What are the updates to the Social Media Code in regards to influence marketing?

The code defines an influencer as “an individual or group who brands pay to engage with Social Media in a certain way, on a certain topic or in the promotion of a brand or publisher. Often an Influencer has or is perceived to have the ability to influence the behaviour or opinions of others, but this is not prescriptive to fulfil the role of a paid influencer.

1. Declaration of advertising

The code stipulates that brands or advertiser are required to disclose in an identifiable manner if content forms part of a paid advertising campaign. The following identifiers are  recognised:

  • #ad
  • #advertisement
  • #sponsored

2. Declaration of trade exchange

The code stipulates that influencers are required to disclose if they receive products or services in exchange for coverage, even if this is not expressly stated.

3. Misleading consumers

The code stipulates that influencer advertising should not mislead consumers and the messaging should be responsible and accurate.

4. Responsibility of the brand or advertiser

The code stipulates that the brand is responsible if influencer messaging does not comply with its codes. The brands are also required to provide influencers with information to ensure that influencers have a sufficient understanding of their product or service.

What does this mean for brands or advertiser?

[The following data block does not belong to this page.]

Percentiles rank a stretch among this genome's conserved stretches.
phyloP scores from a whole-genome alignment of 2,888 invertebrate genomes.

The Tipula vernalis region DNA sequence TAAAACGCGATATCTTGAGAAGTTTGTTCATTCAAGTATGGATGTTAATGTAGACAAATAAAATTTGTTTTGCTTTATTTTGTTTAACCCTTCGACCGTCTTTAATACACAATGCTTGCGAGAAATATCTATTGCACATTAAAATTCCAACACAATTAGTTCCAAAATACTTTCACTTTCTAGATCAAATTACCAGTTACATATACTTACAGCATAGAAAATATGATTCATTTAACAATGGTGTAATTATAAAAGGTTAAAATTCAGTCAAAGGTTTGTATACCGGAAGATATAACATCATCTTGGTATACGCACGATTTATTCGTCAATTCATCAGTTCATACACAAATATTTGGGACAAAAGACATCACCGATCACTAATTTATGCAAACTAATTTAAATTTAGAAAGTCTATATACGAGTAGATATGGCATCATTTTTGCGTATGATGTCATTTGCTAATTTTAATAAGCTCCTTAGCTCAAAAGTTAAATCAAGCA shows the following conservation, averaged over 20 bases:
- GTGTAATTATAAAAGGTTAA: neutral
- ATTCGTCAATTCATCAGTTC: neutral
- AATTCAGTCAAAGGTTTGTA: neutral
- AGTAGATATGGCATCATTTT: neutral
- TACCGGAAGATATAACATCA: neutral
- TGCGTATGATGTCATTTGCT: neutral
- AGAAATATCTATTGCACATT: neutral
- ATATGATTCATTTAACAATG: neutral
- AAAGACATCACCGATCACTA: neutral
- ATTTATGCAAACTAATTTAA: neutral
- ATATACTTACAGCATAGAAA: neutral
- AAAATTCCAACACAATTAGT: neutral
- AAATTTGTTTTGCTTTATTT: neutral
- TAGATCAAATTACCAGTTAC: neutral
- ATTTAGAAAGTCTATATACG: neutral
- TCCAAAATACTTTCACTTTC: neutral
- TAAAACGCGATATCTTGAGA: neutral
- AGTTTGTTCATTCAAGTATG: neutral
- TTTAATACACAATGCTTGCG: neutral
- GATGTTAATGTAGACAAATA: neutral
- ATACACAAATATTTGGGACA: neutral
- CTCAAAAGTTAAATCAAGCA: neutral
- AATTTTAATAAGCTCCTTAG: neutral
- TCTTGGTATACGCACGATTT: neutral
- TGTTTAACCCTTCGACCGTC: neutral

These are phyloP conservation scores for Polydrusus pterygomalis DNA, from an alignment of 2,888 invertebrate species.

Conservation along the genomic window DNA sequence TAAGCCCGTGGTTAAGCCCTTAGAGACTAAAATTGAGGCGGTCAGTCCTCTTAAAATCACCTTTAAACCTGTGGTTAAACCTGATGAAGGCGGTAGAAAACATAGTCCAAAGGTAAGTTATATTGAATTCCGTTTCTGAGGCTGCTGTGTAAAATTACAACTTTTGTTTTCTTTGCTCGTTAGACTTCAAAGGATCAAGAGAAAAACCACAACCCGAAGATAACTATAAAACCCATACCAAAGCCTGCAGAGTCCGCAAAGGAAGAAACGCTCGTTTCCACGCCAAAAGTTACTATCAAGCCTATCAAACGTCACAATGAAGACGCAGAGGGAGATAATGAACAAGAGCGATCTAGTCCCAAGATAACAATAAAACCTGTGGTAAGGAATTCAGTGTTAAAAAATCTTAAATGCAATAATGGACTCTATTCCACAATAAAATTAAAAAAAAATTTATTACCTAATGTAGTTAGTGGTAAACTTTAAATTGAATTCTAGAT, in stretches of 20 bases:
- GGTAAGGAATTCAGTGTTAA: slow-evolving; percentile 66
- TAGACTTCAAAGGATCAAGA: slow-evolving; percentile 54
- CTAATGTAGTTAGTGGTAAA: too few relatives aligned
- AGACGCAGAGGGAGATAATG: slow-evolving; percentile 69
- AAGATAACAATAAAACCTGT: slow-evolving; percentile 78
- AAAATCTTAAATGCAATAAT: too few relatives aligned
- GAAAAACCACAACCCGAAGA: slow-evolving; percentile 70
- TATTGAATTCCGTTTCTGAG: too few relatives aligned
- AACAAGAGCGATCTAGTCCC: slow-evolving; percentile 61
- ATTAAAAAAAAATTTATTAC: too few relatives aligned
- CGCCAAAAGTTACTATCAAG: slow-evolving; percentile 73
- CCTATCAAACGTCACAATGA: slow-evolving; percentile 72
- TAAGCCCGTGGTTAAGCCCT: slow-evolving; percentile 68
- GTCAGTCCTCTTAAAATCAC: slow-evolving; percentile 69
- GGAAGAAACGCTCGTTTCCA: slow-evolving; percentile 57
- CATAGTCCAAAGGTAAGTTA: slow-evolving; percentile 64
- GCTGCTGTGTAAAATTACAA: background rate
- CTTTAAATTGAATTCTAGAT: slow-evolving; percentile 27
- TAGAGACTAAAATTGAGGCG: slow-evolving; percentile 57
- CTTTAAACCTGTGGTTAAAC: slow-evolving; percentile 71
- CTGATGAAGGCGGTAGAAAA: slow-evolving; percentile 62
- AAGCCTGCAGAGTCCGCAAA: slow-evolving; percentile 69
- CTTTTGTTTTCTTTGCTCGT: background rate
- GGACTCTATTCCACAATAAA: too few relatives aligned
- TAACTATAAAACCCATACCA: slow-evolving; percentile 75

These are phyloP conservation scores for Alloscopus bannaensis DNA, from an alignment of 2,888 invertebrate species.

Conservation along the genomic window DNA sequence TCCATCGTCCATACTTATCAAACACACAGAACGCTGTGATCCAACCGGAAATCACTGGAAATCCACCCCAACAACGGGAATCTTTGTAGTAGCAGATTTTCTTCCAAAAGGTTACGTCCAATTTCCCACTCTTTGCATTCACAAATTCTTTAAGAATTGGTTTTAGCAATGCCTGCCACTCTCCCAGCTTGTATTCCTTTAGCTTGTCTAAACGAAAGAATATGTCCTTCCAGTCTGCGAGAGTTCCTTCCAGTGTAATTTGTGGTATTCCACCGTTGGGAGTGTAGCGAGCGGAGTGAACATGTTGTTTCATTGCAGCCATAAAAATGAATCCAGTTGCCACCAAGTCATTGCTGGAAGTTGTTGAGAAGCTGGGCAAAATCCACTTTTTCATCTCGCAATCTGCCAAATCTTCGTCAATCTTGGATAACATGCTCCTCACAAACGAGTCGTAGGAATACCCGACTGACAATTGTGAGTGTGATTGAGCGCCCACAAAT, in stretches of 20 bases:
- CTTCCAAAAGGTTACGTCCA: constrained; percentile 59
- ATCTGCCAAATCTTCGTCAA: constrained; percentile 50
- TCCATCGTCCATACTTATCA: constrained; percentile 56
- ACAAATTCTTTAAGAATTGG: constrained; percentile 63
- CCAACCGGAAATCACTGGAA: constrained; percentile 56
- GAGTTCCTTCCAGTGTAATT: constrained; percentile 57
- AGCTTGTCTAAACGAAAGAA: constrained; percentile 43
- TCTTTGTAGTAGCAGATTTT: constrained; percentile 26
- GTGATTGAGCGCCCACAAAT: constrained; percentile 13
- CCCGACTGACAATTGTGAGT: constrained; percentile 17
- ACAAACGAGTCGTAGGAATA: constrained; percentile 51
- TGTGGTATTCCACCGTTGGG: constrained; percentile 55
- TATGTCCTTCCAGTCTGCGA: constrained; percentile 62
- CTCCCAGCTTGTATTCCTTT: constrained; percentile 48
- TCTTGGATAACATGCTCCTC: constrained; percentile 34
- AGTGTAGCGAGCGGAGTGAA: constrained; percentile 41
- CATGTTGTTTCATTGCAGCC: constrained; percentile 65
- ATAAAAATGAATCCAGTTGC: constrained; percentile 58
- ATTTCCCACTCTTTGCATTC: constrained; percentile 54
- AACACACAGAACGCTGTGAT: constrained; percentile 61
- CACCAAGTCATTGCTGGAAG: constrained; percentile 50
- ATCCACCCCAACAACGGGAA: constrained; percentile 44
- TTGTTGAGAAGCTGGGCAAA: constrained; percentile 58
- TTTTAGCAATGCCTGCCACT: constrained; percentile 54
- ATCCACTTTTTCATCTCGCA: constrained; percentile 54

The ARB code has fully caught up with the circumstances and needs of influencer marketing and it is now clear how the existing guidelines apply to this medium. The onus is now on brands and agencies to ensure that that their collaborations with influencers follow guidelines.

If the ARB receives a complaint and makes a decision against the material, it will be the responsibility of the brand to remove the material. While not fully legislated the reputational risk for a brand is great and this would have the opposite effect of what was intended of the collaboration in the first place.

In a lot of influencer brand collaborations I encounter online, I’m not seeing the code being followed which is a potential risk for brands. My instinct tells me the code isn’t being followed because of  fear that disclosure will negatively impact the reception of the messaging or content. In my opinion if the content created entertains, inspires or educates the audience, disclosure shouldn’t affect reception. Ultimately, the updated code will improve the medium as it will demand an increase in the quality of storytelling to ensure brand, influencer, and audience needs are met.

My only suggestion for the code would be increase the identifiers included for the declaration of advertising to include #spon and #paidpartner as recognised identifiers.

Let me know your thoughts on the latest guidelines around disclosure on influence marketing on Twitter.

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Thozi Sejanamane Head of Influence